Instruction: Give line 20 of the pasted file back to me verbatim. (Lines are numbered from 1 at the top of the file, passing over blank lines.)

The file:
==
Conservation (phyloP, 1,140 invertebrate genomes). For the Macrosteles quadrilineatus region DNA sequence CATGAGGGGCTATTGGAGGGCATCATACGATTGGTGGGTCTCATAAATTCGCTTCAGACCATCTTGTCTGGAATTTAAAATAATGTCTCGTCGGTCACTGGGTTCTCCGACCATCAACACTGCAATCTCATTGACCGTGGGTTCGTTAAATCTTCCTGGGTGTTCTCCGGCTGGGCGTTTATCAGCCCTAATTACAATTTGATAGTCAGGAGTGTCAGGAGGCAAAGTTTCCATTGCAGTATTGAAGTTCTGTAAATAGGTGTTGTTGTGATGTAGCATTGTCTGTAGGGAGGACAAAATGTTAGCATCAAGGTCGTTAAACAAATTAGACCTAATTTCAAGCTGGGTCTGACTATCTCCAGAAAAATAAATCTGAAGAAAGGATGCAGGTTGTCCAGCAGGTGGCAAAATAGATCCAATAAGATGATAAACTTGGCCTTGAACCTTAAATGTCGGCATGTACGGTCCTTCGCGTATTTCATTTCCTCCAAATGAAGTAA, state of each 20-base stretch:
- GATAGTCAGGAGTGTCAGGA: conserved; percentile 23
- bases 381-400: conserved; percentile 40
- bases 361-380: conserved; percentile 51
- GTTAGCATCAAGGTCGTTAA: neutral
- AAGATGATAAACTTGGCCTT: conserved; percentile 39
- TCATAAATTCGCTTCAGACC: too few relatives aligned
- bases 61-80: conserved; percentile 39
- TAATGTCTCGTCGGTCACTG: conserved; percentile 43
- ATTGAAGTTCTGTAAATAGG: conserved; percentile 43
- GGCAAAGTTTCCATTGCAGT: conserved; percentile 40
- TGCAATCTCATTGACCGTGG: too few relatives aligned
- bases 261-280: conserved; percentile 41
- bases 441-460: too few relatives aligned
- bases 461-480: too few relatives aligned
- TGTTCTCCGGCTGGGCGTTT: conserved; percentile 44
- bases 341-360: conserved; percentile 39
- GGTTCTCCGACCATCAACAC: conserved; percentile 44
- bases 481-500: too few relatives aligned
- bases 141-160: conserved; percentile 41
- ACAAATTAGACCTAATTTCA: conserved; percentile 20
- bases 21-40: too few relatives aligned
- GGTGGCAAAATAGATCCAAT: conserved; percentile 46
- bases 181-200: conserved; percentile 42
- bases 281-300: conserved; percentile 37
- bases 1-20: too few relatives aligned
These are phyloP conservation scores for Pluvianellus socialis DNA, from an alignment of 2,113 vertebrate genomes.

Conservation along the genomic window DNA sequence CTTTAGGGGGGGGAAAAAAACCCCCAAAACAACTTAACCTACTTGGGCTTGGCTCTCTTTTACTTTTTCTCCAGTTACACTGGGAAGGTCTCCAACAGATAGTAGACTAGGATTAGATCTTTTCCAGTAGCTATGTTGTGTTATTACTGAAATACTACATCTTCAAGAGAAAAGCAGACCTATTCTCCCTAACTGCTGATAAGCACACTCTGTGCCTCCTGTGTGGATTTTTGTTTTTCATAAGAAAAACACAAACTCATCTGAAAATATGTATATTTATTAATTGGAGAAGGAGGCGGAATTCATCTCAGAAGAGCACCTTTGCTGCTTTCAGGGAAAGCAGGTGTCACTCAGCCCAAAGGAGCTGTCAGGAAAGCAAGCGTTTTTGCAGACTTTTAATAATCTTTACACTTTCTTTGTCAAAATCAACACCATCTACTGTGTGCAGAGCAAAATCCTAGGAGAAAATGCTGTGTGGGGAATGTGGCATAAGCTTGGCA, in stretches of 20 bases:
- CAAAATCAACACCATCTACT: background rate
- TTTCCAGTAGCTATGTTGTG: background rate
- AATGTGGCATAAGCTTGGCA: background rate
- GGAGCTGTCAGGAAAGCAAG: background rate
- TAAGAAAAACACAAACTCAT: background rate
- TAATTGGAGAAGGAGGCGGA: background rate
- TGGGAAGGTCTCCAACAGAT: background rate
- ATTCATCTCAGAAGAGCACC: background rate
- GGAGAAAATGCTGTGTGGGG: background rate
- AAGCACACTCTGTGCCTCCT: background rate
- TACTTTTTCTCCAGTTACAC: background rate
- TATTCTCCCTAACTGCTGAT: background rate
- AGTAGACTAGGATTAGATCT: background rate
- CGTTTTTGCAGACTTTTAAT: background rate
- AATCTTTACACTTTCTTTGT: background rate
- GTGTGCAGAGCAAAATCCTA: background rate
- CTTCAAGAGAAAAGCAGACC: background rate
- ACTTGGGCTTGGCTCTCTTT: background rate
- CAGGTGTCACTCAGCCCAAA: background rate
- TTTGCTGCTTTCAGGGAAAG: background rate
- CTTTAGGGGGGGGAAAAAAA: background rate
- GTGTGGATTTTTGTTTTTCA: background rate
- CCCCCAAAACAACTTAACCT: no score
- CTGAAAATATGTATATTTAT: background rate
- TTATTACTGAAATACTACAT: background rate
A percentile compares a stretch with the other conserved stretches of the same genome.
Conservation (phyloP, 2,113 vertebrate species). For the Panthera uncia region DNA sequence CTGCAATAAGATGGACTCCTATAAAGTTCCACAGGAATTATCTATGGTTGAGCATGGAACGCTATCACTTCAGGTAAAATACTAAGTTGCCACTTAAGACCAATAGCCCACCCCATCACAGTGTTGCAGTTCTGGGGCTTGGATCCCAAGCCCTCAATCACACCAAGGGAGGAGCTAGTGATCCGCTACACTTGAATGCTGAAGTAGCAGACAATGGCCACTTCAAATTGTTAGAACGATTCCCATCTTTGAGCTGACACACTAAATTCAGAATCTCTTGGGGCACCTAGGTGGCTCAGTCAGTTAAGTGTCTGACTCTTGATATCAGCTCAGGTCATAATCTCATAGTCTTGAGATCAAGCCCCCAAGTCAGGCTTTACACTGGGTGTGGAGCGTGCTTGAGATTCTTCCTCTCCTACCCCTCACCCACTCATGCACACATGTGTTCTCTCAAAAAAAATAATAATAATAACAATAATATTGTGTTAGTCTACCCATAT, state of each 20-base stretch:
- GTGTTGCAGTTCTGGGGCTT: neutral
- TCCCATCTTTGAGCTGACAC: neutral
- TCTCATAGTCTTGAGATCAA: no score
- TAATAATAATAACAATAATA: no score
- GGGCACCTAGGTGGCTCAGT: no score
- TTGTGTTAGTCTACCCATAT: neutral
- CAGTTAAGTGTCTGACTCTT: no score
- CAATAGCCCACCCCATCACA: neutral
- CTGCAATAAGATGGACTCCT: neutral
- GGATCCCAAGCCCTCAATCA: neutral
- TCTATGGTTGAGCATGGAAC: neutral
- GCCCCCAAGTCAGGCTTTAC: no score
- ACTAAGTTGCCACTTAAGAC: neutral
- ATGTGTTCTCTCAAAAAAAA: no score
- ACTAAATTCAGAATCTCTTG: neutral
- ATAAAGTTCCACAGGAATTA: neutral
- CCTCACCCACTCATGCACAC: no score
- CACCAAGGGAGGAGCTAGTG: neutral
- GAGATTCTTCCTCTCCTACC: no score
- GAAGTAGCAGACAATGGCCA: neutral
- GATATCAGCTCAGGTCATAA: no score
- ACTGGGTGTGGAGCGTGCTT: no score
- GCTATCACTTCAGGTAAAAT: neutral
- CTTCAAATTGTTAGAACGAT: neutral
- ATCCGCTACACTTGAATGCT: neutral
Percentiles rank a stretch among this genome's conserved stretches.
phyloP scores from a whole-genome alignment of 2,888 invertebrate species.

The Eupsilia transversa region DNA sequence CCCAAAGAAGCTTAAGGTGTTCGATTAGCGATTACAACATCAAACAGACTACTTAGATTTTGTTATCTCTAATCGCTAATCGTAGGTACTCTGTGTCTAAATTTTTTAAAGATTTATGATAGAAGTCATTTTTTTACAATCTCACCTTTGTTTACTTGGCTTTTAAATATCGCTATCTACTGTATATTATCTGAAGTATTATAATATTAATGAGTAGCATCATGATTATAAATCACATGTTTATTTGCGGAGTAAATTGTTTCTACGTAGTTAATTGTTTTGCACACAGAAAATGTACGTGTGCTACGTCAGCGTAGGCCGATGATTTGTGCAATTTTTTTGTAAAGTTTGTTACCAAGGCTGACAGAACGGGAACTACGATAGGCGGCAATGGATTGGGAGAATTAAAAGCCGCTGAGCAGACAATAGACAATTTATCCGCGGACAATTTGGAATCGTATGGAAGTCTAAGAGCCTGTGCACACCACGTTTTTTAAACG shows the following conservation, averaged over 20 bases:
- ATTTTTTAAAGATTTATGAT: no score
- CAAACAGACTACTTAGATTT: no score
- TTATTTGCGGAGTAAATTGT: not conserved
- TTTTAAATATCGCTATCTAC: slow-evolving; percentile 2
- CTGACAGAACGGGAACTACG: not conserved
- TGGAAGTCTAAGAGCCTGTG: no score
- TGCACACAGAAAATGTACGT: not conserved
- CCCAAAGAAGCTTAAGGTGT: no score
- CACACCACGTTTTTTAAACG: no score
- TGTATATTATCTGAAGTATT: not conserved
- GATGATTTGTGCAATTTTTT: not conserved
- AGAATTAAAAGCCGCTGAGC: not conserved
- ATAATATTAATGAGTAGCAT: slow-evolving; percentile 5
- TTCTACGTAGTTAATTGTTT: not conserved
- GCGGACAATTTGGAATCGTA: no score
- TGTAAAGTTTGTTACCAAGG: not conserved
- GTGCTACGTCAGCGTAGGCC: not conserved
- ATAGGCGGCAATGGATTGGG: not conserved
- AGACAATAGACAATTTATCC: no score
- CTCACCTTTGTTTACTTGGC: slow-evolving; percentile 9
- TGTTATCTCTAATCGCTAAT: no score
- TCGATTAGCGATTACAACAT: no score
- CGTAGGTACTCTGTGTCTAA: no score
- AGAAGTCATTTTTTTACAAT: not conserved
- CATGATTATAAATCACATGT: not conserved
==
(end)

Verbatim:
- bases 141-160: conserved; percentile 41